The Freethought movement began in the 19th century, when religious restrictions on behavior and thinking for oneself were much more common than they are today (except for certain fundamentalist religous organizations.) Also, preachers of the day actively frowned on questioning scripture, which is not as true today.

            Hence the name “Freethought” and “Freethnker” didn’t appear back then to be as pejorative to the religious as it does today — yet the name stands today due to tradition. Some modern atheists do like and accept that monicker because it does connote that outsiders cannot think freely. I feel that’s a regrettable and short-sighted choice to make, and would prefer freethinkers find a descriptive something that doesn’t appear to rely on the assumption that non-freethinkers don’t freely think.

      • Uncivilized, curse-filled, angry rants have their place, usually on a stage coming out of the mouth of a seasoned, brilliant stand up comic who might seem as if he or she is saying it off the cuff, but in reality has carefully crafted the bit and thoroughly practiced the delivery. In other words, as explicit theater.

        Most uncivilized, curse-filled, angry rants which emerge spontaneously in everyday life just result in alienating others, even one’s own allies. I can’t even say how many fellow women freethinkers I’ve met (though many men, too) who stay as far away from the atheist flame wars as possible. And to go back to the original quote, the track we’re meant to be kept on is one that avoid *flaming*. Flaming isn’t intelligent. It is the shifting away from ideas into personal insults intended to emotionally wound the opponent. That’s the damned definition. Flaming has no more merit than getting totally plastered has any merit.

      • P.S. Calling people “sheep” is ad hominem argumentation, and ad hominem argumentation is herding people emotively, not persuading them rationally. So, who are the shepherds here? And who the teachers?

        • Jonathan J. Turner

          I disparage neither sheep nor shepherd.

          …he that entereth in by the door is the shepherd of the sheep.

          The like-minded free-thinking (capital-H) Humanist students have requested, and are getting, a Humanist chaplain, so I offered my paraphrase of the article’s subject in the spirit of John 10:1-5 & 11-16 (as found in the Jefferson Bible), as well as in parallel phrasing to the motto of Boy Scout leader training: Every youth deserves a trained leader.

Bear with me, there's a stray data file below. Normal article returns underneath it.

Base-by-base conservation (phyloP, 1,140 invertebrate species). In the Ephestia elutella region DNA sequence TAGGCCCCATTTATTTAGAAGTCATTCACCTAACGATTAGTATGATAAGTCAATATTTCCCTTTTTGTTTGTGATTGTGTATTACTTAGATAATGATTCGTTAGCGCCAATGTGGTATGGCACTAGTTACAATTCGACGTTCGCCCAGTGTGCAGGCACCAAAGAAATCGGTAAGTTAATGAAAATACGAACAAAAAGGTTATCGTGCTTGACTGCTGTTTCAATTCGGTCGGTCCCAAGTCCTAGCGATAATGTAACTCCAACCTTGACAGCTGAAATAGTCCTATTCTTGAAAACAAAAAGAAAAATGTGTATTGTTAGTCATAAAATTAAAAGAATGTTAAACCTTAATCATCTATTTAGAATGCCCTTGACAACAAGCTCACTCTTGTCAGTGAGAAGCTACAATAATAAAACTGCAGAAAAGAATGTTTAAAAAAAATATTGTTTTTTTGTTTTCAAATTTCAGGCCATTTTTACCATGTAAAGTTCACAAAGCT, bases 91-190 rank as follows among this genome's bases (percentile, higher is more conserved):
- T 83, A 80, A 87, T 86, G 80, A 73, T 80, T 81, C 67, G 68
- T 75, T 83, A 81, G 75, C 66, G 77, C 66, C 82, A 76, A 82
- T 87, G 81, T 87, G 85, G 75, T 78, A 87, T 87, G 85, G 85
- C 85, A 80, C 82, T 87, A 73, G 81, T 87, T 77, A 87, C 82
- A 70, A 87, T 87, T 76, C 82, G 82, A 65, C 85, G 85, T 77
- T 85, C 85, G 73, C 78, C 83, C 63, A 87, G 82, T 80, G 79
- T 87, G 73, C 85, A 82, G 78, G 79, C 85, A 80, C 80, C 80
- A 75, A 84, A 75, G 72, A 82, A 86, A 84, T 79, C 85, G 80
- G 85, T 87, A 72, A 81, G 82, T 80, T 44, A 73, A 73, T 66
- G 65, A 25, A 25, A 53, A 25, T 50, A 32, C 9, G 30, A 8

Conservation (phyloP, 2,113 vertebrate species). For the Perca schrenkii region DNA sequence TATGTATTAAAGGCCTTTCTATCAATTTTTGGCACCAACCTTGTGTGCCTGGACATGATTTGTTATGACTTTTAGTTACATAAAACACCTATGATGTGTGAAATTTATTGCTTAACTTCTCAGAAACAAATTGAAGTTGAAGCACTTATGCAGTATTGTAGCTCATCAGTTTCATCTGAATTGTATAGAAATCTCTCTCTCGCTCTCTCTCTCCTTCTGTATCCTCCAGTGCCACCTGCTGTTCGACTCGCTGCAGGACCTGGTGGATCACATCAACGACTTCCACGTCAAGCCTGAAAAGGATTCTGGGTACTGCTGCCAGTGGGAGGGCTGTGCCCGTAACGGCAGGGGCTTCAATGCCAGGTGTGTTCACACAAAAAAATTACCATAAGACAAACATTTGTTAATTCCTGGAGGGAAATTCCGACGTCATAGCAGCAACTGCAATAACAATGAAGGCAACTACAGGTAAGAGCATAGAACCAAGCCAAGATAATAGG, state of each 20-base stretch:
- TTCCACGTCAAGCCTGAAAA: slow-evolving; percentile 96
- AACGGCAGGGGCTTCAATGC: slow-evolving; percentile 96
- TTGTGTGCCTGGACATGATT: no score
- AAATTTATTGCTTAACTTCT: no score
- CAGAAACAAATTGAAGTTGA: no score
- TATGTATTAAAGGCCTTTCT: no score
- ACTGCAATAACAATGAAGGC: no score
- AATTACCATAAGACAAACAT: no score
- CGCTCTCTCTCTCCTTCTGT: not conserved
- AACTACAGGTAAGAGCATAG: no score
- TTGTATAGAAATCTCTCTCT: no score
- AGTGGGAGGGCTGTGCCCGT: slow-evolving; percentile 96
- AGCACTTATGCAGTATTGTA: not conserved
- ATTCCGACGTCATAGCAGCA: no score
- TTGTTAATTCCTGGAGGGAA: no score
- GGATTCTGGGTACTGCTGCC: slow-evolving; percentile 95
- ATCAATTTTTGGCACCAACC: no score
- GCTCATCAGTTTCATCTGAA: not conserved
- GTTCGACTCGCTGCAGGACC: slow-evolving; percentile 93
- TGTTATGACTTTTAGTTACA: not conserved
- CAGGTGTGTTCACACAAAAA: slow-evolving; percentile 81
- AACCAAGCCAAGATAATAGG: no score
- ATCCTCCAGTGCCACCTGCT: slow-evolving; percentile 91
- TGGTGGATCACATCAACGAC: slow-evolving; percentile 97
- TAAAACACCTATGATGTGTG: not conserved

By the way, let us note that this campus Humanism project amounts to Unitarian Universalism under a new (older) name, but shorn of the religious, political, and historical UU problematics (they may grow back).

          Good luck, Tufts Humanists, and remember to play nice with others.

  6. I don’t get it. This is apparently a “token” atheist position to palliate the freethinking students, but it’s more like pulling the wool over their eyes. If the person who gets this job is an atheist worth his/her salt, there will be plenty of epistemological debates; the friction will be immediately felt, the faculty will become uncomfortable, and the position will quietly be immobilized or dropped. The job of an atheist is to try to get theists to THINK for themselves, to question why they believe what they do and whether or not that makes any sense. If fact, the only way this person will NOT disturb anyone if he/she says nothing. After all that, however, congrats to the students, it’s a step in the right direction. NEXT, try to come up with a solution to the problem of the tax-exempt status of churches and religious organizations.